Saloon – If We Meet in the Future

Saloon
If We Meet in the Future

Reading, England’s Saloon offers, on its second album, If We Meet in the Future, a collection of insistent, snaky melodies and quiet, minor-key vocals. Lead singer Amanda Gomez sounds almost exactly like the Sunday’s Harriet Wheeler, and if you want to get a sense of Saloon’s sound, imagine the Sundays taking a slow morphine drip and reading sad novels. The end result is sweetly melancholic indie pop marked by uncomplicated melodies played over a wash of subdued strings and that barely-in-key rhythm guitar style that everyone learned from Lou Reed. At least, that describes Saloon at their best; the album actually begins with its most up-tempo number. “Vesuvius” opens with a cloyingly repetitive hammer-on/pull-off guitar riff, but quickly saves itself with its tense rhythm and shivering melodica.
From there things smooth out, and If We Meet in the Future becomes the kind of album you can lose yourself within. The band favors a lot of synths, melodica, and glockenspiel, as well as the aforementioned strings, and the effect can be pleasantly hypnotic. A couple of the songs, like “Kaspian,” reach a little too far into dreaminess. That particular track seems to lose any sense of focus, and the lead instruments sort of wander cluelessly over Michael Smoughton’s overbearing cymbals and high-hat. The drums on this album were the one distracting part of the otherwise fine instrumentation. They weren’t off-tempo, but they seemed out of sync in a less literal sense, and always at the wrong level in the mix, the one part of the lo-fi production that doesn’t quite work here.
For the most part, Saloon sticks to the kinds of songs that work best for them, songs that begin with a tighter, clearer song structure than “Kaspian” has. “Dreams Mean Nothing” achieves the distant, dreamy quality “Kaspian” looks for, but it does so in a way that holds onto the listener a little better, not letting the vocals and instrumentation get lost in sound effects and samples. Basically, all I’m saying is that Saloon is not a group that should be looking to break into the jam band circuit. The best songs are the brighter, up-tempo songs, like “Absence” and “The Good Life” (which suffers only from a keyboard figure that, unintentionally I’m sure, sounds exactly like “Always Something There to Remind Me”). On these songs the melodicas and John Cale-style violas sound there best, adding layers of texture to the airiness of the harmonies.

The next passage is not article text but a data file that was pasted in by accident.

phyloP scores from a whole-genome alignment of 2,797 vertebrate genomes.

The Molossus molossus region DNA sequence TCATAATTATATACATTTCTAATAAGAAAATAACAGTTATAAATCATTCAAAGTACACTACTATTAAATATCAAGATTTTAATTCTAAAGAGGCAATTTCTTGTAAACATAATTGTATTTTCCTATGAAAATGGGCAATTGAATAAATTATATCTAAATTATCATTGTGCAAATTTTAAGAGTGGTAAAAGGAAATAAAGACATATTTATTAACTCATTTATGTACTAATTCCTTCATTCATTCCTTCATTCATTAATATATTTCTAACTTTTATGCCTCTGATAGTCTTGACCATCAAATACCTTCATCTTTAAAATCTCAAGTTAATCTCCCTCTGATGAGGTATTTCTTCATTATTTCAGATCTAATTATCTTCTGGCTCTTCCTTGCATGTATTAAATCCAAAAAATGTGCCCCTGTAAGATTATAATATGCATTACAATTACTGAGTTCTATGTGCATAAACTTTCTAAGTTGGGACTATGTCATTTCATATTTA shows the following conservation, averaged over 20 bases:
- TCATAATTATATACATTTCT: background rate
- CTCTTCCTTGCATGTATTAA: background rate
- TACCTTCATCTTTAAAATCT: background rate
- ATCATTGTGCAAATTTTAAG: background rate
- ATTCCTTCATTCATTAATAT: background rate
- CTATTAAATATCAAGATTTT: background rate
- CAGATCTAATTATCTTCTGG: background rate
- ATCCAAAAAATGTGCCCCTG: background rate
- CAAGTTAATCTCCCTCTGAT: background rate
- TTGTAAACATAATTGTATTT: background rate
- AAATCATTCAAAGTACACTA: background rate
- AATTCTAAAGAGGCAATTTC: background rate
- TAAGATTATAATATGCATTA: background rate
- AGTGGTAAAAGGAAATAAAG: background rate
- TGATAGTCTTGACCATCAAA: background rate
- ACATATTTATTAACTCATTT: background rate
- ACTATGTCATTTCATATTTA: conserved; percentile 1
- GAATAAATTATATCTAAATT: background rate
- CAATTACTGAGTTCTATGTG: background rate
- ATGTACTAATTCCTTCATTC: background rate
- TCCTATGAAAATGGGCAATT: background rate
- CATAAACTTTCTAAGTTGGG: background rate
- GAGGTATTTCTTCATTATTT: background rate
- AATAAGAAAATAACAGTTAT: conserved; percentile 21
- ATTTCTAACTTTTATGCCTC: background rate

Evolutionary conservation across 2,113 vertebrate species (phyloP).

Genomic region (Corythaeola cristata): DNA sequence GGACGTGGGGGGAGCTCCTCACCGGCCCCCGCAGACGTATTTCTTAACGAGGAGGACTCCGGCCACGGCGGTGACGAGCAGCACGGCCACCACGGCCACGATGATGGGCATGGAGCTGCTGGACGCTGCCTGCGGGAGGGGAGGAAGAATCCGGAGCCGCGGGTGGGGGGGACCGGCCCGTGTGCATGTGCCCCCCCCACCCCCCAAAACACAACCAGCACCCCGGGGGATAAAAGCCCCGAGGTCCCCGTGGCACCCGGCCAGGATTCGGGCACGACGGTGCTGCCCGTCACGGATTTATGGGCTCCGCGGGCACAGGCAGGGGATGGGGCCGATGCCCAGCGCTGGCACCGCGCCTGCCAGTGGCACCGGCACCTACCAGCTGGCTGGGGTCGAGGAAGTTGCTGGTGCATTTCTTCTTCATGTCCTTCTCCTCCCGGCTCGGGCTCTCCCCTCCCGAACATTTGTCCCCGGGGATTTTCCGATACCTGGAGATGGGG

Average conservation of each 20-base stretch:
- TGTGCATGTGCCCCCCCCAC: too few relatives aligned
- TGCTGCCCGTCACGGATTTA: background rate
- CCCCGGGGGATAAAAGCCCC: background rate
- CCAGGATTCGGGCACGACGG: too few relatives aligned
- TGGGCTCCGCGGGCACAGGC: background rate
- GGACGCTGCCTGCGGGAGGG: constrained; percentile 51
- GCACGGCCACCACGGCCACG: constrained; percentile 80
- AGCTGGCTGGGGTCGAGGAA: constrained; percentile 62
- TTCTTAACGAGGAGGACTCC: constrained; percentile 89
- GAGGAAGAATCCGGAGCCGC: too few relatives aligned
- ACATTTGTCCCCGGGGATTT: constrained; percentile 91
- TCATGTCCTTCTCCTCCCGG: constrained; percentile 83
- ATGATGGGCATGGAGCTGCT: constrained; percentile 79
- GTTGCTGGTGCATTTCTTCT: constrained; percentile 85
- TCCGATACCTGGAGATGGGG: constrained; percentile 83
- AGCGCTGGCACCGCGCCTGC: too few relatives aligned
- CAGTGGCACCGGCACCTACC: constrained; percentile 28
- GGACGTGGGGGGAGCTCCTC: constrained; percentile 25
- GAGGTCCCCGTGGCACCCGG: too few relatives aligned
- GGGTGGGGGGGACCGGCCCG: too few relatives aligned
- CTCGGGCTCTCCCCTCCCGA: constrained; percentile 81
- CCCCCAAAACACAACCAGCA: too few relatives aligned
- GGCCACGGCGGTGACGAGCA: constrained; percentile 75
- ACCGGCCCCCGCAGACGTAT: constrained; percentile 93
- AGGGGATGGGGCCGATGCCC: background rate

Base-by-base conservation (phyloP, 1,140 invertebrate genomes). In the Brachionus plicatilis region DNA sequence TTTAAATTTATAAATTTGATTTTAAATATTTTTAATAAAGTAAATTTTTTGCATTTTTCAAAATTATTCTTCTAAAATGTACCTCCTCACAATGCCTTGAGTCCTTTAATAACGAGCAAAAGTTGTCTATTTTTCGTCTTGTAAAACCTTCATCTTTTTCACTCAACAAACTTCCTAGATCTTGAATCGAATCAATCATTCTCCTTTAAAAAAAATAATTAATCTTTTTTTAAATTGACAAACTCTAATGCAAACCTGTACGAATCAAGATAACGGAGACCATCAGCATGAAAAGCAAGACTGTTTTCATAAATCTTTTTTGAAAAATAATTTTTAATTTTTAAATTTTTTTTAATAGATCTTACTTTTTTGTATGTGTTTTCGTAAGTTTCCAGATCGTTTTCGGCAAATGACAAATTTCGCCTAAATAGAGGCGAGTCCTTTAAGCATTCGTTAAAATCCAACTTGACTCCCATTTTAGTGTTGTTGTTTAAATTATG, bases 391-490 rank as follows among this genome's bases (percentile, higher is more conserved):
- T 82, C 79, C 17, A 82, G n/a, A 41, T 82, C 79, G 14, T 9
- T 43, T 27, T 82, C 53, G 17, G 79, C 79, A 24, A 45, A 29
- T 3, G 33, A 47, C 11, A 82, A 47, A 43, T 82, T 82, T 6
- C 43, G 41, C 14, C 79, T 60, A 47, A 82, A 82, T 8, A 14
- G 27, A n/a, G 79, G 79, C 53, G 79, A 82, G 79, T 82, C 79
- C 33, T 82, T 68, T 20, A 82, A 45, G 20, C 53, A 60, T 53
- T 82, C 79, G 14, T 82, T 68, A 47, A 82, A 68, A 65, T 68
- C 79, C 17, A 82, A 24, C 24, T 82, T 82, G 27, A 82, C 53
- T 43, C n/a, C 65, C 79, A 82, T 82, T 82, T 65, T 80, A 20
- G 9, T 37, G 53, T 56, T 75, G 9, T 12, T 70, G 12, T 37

“¿Que Quieres?” is, as you might guess, a song sung in Spanish. I would love it if the band did even more non-English speaking, if for no other reason than to separate itself a little from the English pop-music masses, since its sound doesn’t deviate much from that world. The bands seems poised (and is certainly good enough) to have the kind of breakout success enjoyed in recent years by Belle & Sebastian and others, but at this point they’re more likely to blend into the background of the pop scene. They’re from Reading, which their press material calls “the spiritual home of shoegazing,” and they seem drawn to alternative outlets of music making, not just touring as an opening act but also playing fashion shows and doing live film soundtrack performances for sci-fi movies. That kind of diversity is hinted at but not fully explored on If We Meet in the Future. Nevertheless, Future is more than an easy listen. It’s a bright, urgent, and charming album from an excellent young band.